Now three months later, there are signs of recovery here and there. With disaster of this scale, it is obvious that help from the government is not sufficient to respond to the needs of all those people affected. Refugees are being supported by volunteers, families, neighbors and friends. There are over 2,000 refugee camps and some camps are better equipped than others.
One particular refugee camp I know is getting considerable support including food, trucks, bicycles and other living needs as well as comics for the kids – all of which are brought in by supporters. People visit the camp every weekend from Tokyo and the people in the camp welcome those supporters whole-heartedly. There was a strong mutual ‘trust’ established between the people in the camp and their supporters. The camp next to it is not doing so well; they accept donations and goods at the gate, but they do not welcome volunteers and supporters to visit their camp. There was no ‘trust’ here.
You can't change the past, but to protect the future, NASDAQ OMX’s Brian O’Malley argues, the financial services industry needs to partner with the regulators to evaluate what went wrong, which market mechanisms worked and which did not. Best practices risk management controls, O’Malley argues, must be put in place, and followed.
The current financial crisis could be described as a disaster waiting to happen. At too many institutions the basic tenets of good long term risk management were being ignored in favour of short term profits. A lack of transparency meant many investment bank boards and executives did not fully understand the risk their firms were assuming with complex new instruments. As a result, they were not able to properly assess the return they were getting for them.
At the same time, trillions of dollars worth of risky OTC contracts were being traded and cleared bilaterally around the globe without proper risk management controls, and the regulators have been accused of being asleep at the wheel.
Opinions vary, but most observers agree on one thing. If regulated exchanges and clearing houses, with proven risk management practices, had a role in the OTC derivatives markets, the crisis would not have been as severe. Therefore, these organizations must be part of the solution.
Exchanges and clearing houses assume and manage counterparty and clearing risk. The members put up capital, and collateral is collected from the counter-parties in the form of initial margin. The exchange measures and manages intra-day risk. When market volatility increases, a variation margin call is made. The positions of firms that cannot meet the margin call are liquidated. When the circumstances require it, the exchange can tap into the shared capital and the clearing corporation’s capital.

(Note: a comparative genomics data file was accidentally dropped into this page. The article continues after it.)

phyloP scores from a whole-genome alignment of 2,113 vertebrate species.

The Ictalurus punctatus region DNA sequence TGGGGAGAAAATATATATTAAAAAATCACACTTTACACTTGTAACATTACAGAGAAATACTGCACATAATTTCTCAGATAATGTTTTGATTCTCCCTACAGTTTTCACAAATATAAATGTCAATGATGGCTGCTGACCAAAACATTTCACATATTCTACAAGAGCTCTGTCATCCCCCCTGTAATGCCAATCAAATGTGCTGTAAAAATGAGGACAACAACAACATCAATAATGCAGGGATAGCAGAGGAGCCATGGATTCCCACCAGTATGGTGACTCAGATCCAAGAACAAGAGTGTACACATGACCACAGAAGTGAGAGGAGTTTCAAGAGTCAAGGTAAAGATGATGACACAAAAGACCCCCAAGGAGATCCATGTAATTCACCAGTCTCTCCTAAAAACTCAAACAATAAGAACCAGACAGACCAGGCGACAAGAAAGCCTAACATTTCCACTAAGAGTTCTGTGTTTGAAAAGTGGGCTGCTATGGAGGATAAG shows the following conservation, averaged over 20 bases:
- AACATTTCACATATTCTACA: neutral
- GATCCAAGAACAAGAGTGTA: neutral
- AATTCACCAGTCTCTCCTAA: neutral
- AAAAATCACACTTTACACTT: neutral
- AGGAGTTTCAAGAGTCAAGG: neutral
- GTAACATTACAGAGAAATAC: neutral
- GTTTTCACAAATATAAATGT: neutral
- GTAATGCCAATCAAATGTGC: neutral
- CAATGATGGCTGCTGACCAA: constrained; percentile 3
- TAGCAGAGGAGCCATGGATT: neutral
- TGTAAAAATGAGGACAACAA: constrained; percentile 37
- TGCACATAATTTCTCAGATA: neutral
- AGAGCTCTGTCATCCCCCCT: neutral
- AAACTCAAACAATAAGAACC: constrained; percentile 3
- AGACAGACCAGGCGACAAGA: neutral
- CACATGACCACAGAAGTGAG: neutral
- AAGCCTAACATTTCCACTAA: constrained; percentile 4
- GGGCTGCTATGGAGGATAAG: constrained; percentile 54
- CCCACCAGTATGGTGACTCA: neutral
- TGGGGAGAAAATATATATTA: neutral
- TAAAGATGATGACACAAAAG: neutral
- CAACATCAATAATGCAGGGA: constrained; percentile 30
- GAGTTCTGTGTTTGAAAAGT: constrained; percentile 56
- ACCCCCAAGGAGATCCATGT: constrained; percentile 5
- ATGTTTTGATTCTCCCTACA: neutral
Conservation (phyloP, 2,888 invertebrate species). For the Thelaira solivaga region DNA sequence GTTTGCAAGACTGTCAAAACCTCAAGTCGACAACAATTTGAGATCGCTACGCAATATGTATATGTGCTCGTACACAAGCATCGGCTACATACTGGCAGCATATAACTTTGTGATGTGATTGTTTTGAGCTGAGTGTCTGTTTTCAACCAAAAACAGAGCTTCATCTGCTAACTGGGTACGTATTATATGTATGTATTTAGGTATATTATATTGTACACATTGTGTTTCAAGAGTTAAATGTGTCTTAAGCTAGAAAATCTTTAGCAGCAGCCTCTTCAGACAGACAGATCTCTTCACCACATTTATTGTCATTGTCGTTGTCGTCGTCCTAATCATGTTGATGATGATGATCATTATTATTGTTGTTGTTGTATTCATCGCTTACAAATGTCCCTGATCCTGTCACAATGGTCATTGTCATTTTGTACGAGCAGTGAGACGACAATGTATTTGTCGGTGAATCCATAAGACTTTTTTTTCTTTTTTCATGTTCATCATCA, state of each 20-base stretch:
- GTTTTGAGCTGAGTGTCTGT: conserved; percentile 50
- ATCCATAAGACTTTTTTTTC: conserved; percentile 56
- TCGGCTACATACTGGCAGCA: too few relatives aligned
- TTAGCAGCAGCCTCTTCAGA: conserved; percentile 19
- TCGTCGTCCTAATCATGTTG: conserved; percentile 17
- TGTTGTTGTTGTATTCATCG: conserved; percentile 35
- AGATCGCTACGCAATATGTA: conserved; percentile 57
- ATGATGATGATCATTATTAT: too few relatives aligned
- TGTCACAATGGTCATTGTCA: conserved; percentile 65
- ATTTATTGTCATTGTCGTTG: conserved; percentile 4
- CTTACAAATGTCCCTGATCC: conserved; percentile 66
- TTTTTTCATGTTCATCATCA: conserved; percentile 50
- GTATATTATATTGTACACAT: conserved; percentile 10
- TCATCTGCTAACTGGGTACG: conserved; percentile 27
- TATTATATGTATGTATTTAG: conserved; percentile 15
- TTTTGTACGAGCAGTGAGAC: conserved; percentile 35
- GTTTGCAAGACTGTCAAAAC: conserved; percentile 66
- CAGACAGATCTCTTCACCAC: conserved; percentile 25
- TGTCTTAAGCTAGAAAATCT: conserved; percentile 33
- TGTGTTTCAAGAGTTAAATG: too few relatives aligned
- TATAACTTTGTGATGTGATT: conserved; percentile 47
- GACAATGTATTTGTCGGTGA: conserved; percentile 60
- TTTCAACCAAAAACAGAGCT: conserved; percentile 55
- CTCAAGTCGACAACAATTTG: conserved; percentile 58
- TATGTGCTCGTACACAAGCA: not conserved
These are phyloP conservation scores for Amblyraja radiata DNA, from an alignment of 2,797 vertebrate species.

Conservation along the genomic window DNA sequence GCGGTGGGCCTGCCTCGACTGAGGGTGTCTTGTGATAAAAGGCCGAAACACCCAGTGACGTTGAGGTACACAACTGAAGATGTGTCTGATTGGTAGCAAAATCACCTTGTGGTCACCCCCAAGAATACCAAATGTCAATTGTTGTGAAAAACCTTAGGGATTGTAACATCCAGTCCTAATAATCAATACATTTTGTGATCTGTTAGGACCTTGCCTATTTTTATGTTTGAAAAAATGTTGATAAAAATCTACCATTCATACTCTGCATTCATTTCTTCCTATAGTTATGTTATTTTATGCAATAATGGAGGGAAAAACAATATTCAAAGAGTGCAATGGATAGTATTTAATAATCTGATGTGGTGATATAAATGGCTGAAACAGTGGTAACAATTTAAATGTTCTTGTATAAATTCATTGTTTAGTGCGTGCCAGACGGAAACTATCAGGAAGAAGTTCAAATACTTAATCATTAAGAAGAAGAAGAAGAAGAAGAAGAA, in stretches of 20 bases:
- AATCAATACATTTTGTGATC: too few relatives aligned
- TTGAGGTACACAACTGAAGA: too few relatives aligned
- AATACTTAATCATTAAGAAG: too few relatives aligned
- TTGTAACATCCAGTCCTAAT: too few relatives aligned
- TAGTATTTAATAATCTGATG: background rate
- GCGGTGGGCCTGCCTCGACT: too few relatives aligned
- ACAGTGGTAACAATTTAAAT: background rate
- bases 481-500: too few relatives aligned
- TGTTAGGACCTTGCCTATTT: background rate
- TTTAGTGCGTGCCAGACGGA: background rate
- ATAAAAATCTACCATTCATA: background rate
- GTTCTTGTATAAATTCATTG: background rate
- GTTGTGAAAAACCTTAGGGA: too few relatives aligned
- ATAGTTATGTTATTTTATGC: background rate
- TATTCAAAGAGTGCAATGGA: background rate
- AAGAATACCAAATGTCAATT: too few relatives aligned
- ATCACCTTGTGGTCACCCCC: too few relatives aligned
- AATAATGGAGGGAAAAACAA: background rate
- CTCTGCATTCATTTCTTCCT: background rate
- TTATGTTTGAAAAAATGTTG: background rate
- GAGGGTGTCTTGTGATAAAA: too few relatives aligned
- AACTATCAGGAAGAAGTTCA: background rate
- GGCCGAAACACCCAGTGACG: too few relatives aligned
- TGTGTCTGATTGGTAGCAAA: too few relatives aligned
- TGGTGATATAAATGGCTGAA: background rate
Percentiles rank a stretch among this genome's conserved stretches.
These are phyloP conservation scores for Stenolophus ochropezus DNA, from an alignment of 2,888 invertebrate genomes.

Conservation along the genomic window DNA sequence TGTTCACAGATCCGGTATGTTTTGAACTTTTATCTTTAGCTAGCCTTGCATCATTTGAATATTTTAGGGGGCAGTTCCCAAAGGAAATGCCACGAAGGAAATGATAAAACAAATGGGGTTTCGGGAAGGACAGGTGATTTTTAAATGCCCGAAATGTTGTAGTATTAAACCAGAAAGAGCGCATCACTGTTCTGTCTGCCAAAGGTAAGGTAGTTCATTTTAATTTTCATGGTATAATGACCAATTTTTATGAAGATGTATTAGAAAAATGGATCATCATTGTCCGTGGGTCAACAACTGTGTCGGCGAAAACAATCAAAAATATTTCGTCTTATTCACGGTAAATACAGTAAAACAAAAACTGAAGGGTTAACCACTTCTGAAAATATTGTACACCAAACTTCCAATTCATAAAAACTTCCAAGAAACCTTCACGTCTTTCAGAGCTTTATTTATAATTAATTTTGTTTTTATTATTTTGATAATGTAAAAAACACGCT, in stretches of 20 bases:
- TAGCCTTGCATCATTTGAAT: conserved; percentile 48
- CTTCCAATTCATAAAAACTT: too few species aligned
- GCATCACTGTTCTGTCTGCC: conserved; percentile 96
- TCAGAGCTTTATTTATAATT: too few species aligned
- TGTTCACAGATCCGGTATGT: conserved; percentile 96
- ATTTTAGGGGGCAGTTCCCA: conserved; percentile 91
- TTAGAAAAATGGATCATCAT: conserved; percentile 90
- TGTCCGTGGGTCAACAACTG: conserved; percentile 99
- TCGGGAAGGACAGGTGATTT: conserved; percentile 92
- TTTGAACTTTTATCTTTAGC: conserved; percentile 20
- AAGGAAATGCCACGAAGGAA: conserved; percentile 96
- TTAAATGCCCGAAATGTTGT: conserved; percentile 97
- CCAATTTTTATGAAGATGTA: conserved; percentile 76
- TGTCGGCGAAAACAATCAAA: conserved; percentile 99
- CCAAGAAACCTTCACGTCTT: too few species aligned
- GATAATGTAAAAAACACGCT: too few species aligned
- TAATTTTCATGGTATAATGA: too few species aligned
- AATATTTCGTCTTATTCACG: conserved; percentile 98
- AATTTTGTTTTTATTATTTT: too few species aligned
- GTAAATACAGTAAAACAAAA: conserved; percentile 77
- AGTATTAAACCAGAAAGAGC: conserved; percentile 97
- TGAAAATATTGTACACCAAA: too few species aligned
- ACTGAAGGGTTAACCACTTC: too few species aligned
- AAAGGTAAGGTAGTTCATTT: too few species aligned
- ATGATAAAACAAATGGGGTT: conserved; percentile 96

This system worked extremely well, even during the worst days of 2008. So the question is: should OTC contracts be migrated to exchange trading and central counterparty clearing?
There are precedents for central counterparty clearing in the OTC markets. CLS Bank operates the largest multicurrency cash settlement system, eliminating settlement risk for over half the world’s foreign exchange payment instructions. In the US, fixed-income marketplace, Fixed Income Clearing Corporation, processes more than US$3.7 trillion each day in US Government and mortgage-backed securities transactions.
For the last few years, the London Clearing House has operated a clearing facility for interest rate swaps. The International Derivatives Clearing Group (IDCG) recently started clearing and settling US dollar interest rate swap futures, and Liffe’s Bclear, which already clears OTC equity derivatives, started clearing credit default swaps (CDSs).
Role of risk-mitigating technologies Creative use of technology can also play a big role in mitigating risk. For example, a large NASDAQ OMX technology client is leveraging technology to minimize pre-trade risk. Its customers wanted a system that could automatically validate a counterparty’s collateral and filter out bids and offers from unacceptable trading firms. In practice, this meant, traders could only see bids and offers from firms with whom they had open credit lines. Considering the number of versions of the order book that need to be sent out, the challenge was to create a system that was robust but not overly expensive or complicated.
The NASDAQ OMX solution was to allow the client to send an order book to all its customers in a single encrypted message. Users have a decryption key that determines which view of the order book they are permitted to see. The client has been using this technology in Europe to help handle pre-trade risk in securities lending.